BEDIUZZAMAN AS THE REPRESENTATIVE OF SOCIAL OPPOSITION
Said Nursi (d. 1960) was one of the most important personalities of the final period of the Ottoman Empire and of the Turkish Republic, about whom the various social sectors in Turkey have in no way come to agreement and concerning whom is a wide spectrum of opinion, from the most negative to the most positive. His personality, ideas, and activities are the subject of varying views and opinions because his life has not been studied in one line and because it comprised periods which differed in character according to the political and social conditions. It may also be said that Said Nursi's personality and activities displaying differing characteristics was also closely connected to the age and society in which he lived, which underwent radical political and social changes, and transformations of the greatest importance.
Up to the present, Said Nursi has been the subject of much research and debate, and many studies, from different angles. Various evaluations have been made of him, some in favour, some against; while have been condemnatory, others have elevated him to sainthood, ascribing to him qualities above the ordinary. Having been studied as a scholar of religion, a regenerator of religion, a saint, and a man of action, in this paper Said Nursi will studied as the representative of social opposition, and he will be considered from that point of view.
Three different periods, three different Said Nursi's
Although generally those who study Said Nursi's life make a twofold distinction between the Old Said and the New Said, as he did himself, it may be said that this does not fully reflect the truth and that it would be more accurate to study it in three periods. This distinction is followed for the most part because it was done so by Said Nursi himself. However, the period of his life called that of the 'New Said, from 1925 to 1950, which was the time of single party government, during which he remained totally aloof from political life, was under surveillance and far from his home region, should be distinguished from that following the transition to the multi-party regime. For we may observe significant changes in his conduct and attitudes in these two periods. In this paper, therefore, I find it more appropriate to consider Said Nursi in three different periods: a) before 1925; b) 1925 to 1950; and c) following 1950.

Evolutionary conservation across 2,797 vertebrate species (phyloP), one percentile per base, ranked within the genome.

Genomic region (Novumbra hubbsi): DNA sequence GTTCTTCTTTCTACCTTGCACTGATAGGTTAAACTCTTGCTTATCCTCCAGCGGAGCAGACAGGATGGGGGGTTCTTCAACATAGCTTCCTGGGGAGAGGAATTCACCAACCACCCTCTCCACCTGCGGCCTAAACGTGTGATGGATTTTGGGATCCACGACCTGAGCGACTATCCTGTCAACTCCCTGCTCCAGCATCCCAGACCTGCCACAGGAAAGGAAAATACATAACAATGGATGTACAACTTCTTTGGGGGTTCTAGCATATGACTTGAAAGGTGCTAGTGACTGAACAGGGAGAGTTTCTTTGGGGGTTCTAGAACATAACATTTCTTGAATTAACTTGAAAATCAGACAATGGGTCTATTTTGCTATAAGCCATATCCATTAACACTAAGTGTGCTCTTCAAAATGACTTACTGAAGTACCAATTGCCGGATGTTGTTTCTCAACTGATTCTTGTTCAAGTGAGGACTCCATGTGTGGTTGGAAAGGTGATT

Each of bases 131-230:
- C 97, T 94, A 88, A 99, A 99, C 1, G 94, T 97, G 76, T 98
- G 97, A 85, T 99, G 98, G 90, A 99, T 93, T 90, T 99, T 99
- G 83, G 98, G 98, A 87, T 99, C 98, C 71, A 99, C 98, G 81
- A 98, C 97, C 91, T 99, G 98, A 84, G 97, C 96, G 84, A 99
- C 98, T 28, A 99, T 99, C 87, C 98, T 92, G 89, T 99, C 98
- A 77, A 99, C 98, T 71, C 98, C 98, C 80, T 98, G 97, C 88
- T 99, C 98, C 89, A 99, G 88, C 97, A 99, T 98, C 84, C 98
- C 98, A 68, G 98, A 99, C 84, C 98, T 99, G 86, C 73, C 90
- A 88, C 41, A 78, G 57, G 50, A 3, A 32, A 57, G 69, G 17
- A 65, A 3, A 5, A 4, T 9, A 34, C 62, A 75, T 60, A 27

Said Nursi before 1925: an active opponent in political life
Said Nursi used the expression 'the Old Said' for his life before 1925. He was born in 1876 or 1877 in the village of Nurs, which was attached to the township of Isparit in the sub-district of Bitlis called Hizan. On reaching the age of nine, he embarked on his education in the medreses in the surrounding area, and the attitude and behaviour he displayed here marked him out as someone with a different and oppositional personality. During his medrese education, he showed that he could not abide injustice, wrongs, and unfairness, and when he encountered such treatment, he considered it his duty to oppose it. The attitude and conduct he displayed during his terms in the medreses of Tag, Pirmis, and Hizan highlighted his oppositional personality.1
It may be said that Said Nursi's opposition can be studied on two planes; one, as was stated above, the plane of his personality, and the other, the plane of the environment, which was the result of the social and political conditions of the time. Basically the two are complementary, and play a role in his becoming prominent as a representative of opposition and being active in this context. The oppositional character and psychological characteristics that were observed in him during his early education were to be a positive asset when he undertook the duty of representative of social opposition in the chaotic situation the social and political conditions gave rise to in his later life.